Having just returned from Japan where stones are revered, I thought it might be apposite to share one of the poems from Adrienne Eberhard’s section “The Magic of Stones” in her suite of poems about Jane, Lady Franklin.
Blocky, grain-growing, cast in the stance
of a thousand others
Embedded, spore-emblazoned, lying in layers
of limb-lost wist
Forging, fossil-jawed, timing the hours
of a mute universe
Gravelled, facet-shattered, your end
is never nigh
Stoning the earth, shelving the soil
It’s not my favourite poem in the book, but I like the way it conveys the paradoxical nature of rocks – their longevity and their mutability. Their time, geological time, is almost beyond human (at least, my) comprehension and yet they do change, which gives an organic (life-like) dimension to their inorganic nature. Lichen grows on them, water and wind act upon them, trees and other plants force their roots into them. The original shape-shifters perhaps!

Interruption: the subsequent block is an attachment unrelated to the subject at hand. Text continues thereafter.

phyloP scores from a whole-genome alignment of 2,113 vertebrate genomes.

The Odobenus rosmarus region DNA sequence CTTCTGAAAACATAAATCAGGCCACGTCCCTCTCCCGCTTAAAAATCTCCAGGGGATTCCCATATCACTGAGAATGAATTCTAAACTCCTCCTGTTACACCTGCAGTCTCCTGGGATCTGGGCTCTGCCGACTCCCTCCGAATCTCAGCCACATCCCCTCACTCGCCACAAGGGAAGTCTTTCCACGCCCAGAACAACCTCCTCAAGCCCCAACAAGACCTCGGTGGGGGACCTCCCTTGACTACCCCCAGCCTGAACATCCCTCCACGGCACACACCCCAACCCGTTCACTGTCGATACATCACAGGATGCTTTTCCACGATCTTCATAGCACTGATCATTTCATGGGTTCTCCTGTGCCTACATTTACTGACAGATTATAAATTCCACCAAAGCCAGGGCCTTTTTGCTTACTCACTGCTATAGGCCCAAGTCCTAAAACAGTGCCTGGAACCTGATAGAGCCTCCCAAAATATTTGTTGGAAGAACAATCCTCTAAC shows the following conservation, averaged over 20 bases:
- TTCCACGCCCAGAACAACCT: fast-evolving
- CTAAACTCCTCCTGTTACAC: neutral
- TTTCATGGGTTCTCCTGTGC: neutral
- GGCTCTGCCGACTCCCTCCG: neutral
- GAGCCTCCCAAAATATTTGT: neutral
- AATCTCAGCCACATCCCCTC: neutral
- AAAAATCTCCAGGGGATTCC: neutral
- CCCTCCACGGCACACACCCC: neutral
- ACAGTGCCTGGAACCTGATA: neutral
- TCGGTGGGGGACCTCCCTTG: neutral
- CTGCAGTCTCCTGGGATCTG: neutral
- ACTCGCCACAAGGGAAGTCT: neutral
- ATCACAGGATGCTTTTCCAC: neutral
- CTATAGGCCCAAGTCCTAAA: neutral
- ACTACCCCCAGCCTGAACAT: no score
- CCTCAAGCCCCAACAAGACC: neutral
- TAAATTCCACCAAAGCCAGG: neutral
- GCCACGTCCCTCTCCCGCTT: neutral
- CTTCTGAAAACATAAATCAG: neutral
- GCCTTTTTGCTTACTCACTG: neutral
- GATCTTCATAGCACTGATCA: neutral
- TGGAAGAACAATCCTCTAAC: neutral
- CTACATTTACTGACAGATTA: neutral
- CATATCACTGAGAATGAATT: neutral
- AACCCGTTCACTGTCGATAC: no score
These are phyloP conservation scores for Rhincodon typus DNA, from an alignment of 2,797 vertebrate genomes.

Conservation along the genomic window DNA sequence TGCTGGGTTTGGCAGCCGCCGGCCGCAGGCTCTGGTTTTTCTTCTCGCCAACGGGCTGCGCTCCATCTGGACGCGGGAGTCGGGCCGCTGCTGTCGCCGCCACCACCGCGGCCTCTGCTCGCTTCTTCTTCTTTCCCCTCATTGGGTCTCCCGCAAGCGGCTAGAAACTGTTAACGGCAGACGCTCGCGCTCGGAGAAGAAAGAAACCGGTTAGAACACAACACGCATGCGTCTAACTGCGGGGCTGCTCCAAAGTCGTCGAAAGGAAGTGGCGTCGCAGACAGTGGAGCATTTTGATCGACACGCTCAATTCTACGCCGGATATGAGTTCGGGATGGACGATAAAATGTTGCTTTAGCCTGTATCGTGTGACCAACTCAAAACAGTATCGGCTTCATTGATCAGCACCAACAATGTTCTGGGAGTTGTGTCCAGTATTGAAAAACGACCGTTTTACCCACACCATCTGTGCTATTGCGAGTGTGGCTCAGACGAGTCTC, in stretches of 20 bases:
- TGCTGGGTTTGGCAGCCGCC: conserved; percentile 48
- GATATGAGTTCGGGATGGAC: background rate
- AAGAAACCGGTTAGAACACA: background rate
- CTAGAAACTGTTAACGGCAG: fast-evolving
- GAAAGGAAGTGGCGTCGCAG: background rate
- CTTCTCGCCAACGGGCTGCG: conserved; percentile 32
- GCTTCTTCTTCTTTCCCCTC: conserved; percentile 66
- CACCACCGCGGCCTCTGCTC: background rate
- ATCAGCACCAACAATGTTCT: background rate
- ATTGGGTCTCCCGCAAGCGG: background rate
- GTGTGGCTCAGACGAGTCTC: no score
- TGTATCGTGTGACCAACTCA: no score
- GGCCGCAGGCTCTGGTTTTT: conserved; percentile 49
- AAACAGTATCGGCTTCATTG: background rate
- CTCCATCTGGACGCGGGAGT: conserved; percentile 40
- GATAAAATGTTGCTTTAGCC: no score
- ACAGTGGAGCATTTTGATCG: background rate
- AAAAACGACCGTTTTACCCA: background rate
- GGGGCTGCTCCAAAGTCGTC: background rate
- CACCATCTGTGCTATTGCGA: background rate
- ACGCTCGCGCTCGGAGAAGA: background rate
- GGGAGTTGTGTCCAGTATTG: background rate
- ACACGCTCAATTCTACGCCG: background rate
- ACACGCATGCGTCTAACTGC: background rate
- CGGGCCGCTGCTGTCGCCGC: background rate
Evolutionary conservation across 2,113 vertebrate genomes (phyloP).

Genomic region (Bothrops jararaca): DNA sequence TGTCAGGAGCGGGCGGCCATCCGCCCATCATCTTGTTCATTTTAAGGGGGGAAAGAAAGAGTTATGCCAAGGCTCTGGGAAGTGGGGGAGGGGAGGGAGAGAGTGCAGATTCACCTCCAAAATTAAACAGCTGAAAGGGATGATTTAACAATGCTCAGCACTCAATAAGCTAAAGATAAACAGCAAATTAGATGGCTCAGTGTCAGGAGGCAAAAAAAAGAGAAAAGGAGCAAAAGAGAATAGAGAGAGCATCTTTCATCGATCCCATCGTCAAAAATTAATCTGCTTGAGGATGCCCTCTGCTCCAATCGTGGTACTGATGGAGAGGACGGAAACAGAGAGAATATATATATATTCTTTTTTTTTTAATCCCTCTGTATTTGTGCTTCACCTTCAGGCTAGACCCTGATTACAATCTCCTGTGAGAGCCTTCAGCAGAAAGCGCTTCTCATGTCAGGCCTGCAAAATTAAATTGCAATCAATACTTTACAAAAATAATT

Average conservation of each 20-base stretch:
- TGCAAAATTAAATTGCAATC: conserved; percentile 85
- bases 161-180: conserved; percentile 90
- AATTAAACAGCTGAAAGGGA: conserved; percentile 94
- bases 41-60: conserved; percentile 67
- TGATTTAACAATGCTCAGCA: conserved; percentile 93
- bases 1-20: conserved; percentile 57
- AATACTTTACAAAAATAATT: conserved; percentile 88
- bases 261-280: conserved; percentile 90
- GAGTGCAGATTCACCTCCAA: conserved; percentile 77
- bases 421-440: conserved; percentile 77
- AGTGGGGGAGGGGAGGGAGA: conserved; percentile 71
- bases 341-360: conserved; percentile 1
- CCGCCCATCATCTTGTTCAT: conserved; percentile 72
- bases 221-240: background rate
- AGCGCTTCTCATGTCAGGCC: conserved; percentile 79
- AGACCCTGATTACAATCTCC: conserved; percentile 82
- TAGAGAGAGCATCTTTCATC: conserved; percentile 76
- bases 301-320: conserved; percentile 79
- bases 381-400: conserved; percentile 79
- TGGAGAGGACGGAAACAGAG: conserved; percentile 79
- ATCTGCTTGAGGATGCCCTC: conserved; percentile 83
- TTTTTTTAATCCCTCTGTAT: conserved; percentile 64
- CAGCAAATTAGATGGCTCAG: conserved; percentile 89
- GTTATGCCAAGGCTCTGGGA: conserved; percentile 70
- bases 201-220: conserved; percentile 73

Anyhow, it’s no wonder, I think, that stones/rocks are a common symbol across time and space. They feature, for example, in the Arthurian legend (with the sword-in-the-stone) and in Christianity (with Peter, the rock). A well-known Australian representation is in the book/film, Picnic at Hanging Rock, where the rock has multiple meanings from the earthy (sexuality and loss of innocence) to the mystical/spiritual. Paradox again … but that’s rocks for you.